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Somerset Collection opens in Downtown Detroit

Part trunk show, part indoor bazaar and sometimes a dash of street fair, the Somerset Collection is coming Downtown. The CityLoft project is set to open for weekend shopping this Thursday and Friday (July 28 and 29), 10 am to 7 pm, and Saturday (July 30) 10 am to 6 pm.

There are 41 different retailers in the Merchants Row space at 1441 Woodward Ave., which seems to be a very representative sample of what Somerset has to offer. “Some retailers are geared toward workers down here,” says Edward Nakfoor of the Somerset Collection, gesturing toward Brookstone’s display. You can also check out kids’ clothes, legos, high end bags and a multitude of other terrific, and sometimes rare, merchandise. One sweater we looked at was one of only 300 available worldwide.

Like the Detroit Shoppe’s efforts, a goal of the CityLoft project is to introduce those unfamiliar with the city to its cultural gems.

Ten Cadillac Escalades are set to shuttle guests from CityLoft to city landmarks.

  • Thursday and Friday between 11 am and 7 pm: There will be stops at Coleman A. Young Municipal Building, Compuware Building, One Woodward, Renaissance Center, DTE Energy, Westin Book Cadillac and the Fillmore.
  • Saturday between 10 am and 4 pm: There will be stops at MGM Grand Detroit Casino, Motor City Casino, Athenuem Hotel, The Fillmore, Detroit Gold Club, Detroit Yacht Club and the Boston Edison neighborhood’s Voight Park.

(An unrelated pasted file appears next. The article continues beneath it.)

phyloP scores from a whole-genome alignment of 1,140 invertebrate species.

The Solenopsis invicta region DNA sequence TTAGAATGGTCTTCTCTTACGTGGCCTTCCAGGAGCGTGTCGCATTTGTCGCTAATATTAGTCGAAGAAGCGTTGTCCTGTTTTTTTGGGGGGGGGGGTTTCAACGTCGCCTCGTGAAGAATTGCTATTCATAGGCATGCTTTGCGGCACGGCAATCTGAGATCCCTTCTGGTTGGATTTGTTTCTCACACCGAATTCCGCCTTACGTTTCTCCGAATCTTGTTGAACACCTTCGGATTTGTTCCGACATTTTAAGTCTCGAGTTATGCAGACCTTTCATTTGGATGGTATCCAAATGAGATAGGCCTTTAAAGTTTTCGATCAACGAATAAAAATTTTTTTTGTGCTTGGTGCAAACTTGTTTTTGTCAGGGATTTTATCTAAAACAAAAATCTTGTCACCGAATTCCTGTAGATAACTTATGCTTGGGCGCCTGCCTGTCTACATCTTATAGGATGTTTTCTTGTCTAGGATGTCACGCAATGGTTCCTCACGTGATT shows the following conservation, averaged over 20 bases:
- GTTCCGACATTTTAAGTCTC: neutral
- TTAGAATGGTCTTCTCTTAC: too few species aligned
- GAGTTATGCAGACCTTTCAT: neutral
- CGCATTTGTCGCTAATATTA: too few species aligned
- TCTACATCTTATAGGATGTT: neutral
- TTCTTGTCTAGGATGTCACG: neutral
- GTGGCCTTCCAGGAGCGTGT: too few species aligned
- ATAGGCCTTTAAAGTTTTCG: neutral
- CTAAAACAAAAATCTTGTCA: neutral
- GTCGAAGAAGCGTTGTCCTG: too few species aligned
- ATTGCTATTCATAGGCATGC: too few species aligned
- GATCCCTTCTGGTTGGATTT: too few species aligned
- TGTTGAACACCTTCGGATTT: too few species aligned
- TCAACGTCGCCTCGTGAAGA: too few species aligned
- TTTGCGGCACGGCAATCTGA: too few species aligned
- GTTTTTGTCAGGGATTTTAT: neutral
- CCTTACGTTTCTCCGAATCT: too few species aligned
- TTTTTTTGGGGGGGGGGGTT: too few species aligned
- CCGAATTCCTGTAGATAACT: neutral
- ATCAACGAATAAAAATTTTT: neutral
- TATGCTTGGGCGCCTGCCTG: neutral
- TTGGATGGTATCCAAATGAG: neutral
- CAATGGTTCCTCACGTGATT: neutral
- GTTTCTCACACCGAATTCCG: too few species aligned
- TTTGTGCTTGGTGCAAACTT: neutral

“The timing is right for this,” Nakfoor says. “There is a lot of momentum here and the vision we had fit in perfectly with the Merchants Row lofts.”

Bob Hoida is the head architect for the project. Under his direction, the storefront went from what he calls a “vanilla box” to chandeliers dripping from the ceiling, deep purple walls and intricate, flowery decals winding across them.

Renovating the building was sometimes more a process of uncovering than constructing. When they removed the dry wall, they found these spectacular stone columns, with several layers of paint chipping through.

“They were so beautiful, we decided to just leave them,” Hoida explains. Like so many other rehabilitation efforts in the city, the design in this building combines old and new as well as upscale and raw elements. These columns remain anchors in the building’s history … A history that I hope repeats itself as more retail returns to fill the empty storefronts Downtown.

This is exactly what Somerset is trying to make happen. “We’re a model home for retail ideas,” Nakfoor says. “CityLoft is an experiment. Hopefully, other local retailers will get curious and think about moving Downtown.

“We need a healthy heart for the whole region,” he says. “So the building won’t sit dark between weekends.”

Lulu Lemon is joining in and holding a sidewalk yoga class this Thursday (July 28), 11 am – 1 pm, and there will be more events to come. The schedule will be available at CityLoft’s opening.

As it has with the Detroit Shoppe, Somerset will donate portions of CityLoft’s proceeds to Detroit charities. Somerset’s most recent donation was to the Greening of Detroit. While they have other ideas of who to give to next, they’re working closely with Mayor Dave Bing in choosing the next recipient.

Photo credit: Karpov the Wrecked Train

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